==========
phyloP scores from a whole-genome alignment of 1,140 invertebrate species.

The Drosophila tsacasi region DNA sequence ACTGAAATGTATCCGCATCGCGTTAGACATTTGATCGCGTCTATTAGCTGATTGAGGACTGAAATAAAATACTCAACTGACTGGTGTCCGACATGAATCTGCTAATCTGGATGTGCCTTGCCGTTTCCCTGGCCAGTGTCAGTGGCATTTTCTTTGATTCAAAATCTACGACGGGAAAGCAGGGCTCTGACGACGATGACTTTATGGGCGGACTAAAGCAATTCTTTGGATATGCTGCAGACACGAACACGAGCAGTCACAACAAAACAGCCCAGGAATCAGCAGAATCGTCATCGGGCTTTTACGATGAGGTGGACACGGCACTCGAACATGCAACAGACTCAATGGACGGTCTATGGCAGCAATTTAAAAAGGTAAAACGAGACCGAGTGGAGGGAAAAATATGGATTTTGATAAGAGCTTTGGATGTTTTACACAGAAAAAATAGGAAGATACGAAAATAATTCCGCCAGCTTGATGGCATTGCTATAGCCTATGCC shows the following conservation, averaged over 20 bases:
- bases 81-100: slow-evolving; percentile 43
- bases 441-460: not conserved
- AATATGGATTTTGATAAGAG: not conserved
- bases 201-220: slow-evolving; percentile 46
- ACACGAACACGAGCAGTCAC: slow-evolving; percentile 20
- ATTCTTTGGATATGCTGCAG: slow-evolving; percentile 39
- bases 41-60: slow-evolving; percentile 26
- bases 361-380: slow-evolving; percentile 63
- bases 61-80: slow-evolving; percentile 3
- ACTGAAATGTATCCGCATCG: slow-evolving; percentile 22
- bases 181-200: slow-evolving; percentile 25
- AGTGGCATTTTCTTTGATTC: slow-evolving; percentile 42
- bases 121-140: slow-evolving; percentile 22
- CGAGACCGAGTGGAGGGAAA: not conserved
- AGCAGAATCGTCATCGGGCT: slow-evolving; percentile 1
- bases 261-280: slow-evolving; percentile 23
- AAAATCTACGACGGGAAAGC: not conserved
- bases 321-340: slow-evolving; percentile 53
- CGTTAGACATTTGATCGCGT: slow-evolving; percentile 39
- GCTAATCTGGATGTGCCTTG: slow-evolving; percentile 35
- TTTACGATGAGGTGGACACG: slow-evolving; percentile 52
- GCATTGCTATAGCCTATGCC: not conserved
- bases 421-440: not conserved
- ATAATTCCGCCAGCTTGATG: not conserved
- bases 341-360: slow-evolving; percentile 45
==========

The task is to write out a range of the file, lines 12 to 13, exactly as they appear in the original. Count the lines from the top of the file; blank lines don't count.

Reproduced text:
- ACTGAAATGTATCCGCATCG: slow-evolving; percentile 22
- bases 181-200: slow-evolving; percentile 25